The opioid pain drug misuse problem solved?

Children's_pain_scale

Today using opioids to treat chronic pain seems quite obvious for a lot of clinicians. This trivialization, beyond the responsibility of both the clinician and the patient, is responsible for the dramatic increase of opioid misuses and overdoses.

An excellent article written by Dr. Daniel Alford in the last issue of NEJM proposed smart solutions. Prescriber education is one of them. It would allow a more specific approach to addressing the opioid-misuse epidemic: benefit-risk assessment of patient’s needs and care individualization. It should be completed with patient close follow-up and monitoring as well as the careful evaluation at each encounter of whether to start, continue, decrease, increase or stop the treatment.

Training should start early in the medical education and students have to be aware of the best practices for that type of prescription. All the options for chronic pain management have to be taught and not only to doctors but to all healthcare providers in order to tackle the lack of awareness and education in the field.

Beyond drugs, other alternatives should be tested and proposed, especially when an opioid-based treatment is stopped. Explanations have to be provided in order to reassure the patient that his/her pain is manageable without this type of drugs.

The whole discussion, and a whole lot of other healthcare themes, are closely linked to the doctor-patient relationship. Trust, collaboration and open discussion are all key in order to have the best outcomes for the patient.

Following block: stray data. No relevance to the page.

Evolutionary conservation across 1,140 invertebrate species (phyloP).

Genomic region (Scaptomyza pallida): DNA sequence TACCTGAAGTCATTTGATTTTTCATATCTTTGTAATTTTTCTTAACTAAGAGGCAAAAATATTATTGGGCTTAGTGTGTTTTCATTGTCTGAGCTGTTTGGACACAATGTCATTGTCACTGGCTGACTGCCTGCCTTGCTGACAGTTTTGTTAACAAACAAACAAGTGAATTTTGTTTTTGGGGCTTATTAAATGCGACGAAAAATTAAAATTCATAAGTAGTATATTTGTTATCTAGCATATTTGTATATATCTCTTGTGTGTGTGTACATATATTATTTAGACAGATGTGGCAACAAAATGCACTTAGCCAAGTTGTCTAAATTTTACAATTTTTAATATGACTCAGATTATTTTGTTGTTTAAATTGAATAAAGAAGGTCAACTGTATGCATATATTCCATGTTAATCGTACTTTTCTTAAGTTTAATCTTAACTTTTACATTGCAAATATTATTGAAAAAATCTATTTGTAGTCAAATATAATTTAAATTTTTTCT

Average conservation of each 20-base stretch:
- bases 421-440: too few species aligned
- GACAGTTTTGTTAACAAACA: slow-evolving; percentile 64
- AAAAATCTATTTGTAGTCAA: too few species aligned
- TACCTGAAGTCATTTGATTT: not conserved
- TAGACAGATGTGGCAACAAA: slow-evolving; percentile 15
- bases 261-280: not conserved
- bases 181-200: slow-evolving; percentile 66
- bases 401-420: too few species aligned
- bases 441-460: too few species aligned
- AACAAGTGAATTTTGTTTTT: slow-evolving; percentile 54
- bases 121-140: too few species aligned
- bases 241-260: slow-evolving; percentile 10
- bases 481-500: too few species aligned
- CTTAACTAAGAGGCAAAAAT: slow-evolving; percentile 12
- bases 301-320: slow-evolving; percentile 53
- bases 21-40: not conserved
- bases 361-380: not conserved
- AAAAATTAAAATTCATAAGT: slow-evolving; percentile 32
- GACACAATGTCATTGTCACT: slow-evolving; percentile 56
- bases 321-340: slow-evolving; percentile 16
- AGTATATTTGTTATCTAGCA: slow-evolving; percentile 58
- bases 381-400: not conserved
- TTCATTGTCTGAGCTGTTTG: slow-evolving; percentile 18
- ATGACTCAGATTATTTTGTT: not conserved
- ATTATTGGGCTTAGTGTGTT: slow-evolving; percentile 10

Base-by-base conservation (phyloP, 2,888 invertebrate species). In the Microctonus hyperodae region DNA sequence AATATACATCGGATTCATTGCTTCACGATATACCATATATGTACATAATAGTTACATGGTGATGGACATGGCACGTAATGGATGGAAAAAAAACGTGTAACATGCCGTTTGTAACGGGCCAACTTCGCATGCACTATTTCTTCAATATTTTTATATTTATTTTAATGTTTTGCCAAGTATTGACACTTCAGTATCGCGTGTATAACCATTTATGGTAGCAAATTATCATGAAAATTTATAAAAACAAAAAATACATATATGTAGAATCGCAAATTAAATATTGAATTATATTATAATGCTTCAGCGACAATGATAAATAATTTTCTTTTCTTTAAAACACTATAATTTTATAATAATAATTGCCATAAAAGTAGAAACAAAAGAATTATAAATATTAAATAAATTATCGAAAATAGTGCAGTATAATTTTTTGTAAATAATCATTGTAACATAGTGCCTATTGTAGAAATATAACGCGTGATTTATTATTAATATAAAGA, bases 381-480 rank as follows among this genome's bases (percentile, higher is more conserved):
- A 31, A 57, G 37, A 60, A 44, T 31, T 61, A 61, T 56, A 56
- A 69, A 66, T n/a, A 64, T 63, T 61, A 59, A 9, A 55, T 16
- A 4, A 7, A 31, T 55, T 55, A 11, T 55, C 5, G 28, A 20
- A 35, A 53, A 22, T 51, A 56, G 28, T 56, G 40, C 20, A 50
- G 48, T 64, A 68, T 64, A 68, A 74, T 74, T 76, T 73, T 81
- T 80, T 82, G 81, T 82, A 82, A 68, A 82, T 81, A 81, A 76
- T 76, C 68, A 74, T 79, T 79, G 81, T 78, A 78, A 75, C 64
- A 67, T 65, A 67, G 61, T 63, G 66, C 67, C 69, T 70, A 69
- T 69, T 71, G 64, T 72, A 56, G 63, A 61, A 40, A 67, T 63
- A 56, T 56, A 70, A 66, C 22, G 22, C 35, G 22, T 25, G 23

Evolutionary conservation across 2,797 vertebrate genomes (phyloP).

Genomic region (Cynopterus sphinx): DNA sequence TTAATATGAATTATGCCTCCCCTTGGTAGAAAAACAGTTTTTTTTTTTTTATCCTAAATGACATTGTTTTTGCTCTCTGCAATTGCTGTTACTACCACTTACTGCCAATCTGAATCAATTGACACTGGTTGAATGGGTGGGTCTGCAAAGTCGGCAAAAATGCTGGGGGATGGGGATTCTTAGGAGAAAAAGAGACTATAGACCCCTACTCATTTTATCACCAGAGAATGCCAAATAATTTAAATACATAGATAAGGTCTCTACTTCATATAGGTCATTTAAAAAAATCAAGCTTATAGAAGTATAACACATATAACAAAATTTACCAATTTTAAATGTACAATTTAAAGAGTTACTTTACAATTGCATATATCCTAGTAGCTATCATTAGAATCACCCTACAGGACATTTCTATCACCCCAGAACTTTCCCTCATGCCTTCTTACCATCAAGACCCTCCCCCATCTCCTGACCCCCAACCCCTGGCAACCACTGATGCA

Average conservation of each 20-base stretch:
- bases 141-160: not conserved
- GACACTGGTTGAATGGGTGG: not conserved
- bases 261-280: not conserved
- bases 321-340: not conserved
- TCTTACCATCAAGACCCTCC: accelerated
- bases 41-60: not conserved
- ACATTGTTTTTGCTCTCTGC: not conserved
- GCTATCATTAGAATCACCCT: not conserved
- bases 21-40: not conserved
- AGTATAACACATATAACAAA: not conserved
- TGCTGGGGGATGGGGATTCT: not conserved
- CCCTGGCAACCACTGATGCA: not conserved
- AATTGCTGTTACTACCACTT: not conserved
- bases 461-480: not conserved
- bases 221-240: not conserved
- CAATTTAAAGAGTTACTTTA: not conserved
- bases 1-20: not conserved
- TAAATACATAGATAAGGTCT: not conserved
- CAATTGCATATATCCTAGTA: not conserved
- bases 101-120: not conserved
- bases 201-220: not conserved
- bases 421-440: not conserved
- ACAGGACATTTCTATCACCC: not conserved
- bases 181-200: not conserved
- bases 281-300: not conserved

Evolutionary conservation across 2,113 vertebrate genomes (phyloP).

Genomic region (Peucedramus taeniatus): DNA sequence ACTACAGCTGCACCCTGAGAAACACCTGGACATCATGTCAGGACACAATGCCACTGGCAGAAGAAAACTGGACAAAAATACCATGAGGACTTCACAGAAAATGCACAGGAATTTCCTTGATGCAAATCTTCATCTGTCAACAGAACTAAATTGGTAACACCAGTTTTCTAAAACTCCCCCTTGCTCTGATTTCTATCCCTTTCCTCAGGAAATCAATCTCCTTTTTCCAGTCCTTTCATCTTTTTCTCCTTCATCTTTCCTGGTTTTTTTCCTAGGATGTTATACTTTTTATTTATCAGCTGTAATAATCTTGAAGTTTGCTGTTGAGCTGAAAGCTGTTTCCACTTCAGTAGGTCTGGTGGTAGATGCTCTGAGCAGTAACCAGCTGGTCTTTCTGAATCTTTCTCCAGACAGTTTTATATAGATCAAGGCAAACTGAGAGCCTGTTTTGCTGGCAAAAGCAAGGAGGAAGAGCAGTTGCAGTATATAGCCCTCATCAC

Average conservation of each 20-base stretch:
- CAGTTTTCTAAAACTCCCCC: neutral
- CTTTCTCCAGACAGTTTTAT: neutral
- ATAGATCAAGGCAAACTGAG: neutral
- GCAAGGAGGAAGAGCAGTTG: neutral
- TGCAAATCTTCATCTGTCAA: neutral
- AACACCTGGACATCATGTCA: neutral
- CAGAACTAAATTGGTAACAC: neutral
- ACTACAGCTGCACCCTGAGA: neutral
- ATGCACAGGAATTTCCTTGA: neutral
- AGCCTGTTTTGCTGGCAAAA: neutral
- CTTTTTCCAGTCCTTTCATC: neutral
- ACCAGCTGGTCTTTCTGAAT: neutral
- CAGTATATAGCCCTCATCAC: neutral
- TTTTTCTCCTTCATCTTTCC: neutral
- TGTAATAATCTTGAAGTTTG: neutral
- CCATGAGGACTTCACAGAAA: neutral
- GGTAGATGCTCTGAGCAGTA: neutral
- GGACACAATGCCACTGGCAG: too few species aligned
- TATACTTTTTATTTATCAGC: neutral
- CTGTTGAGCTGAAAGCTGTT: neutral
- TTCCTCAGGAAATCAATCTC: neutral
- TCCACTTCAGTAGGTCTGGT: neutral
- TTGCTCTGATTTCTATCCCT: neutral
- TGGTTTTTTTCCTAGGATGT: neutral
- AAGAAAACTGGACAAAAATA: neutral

As a conclusion, I would like to invite you to watch the fantastic talk given by Elliot Krane, an expert in chronic pain about how this disease invades the body, what are the treatment options and what’s next.

 

Additional information:

Overdose Death Rates – US National Institute on Drug Abuse

Understanding the Epidemic – US Centers for Disease Control and Prevention

How drug use changes the brain — and makes relapse all too common – STAT – April 2017

The Painkillers That Could End the Opioid Crisis – MIT Technology Review – August 2016

Opioid Prescribing for Chronic Pain — Achieving the Right Balance through Education – NEJM – February 2016

Mortality Trends Among Working-Age Whites: The Untold Story – The Commonwealth Fund – January 2016

Trends in Opioid Analgesic Abuse and Mortality in the United States – NEJM – January 2015

When Pain Kills – AARP – September 2015

Opioid Addiction Facts and Figures – ASAM

Assessment & Management of Chronic Pain – Healthcare Guideline – ICSI – November 2013

 

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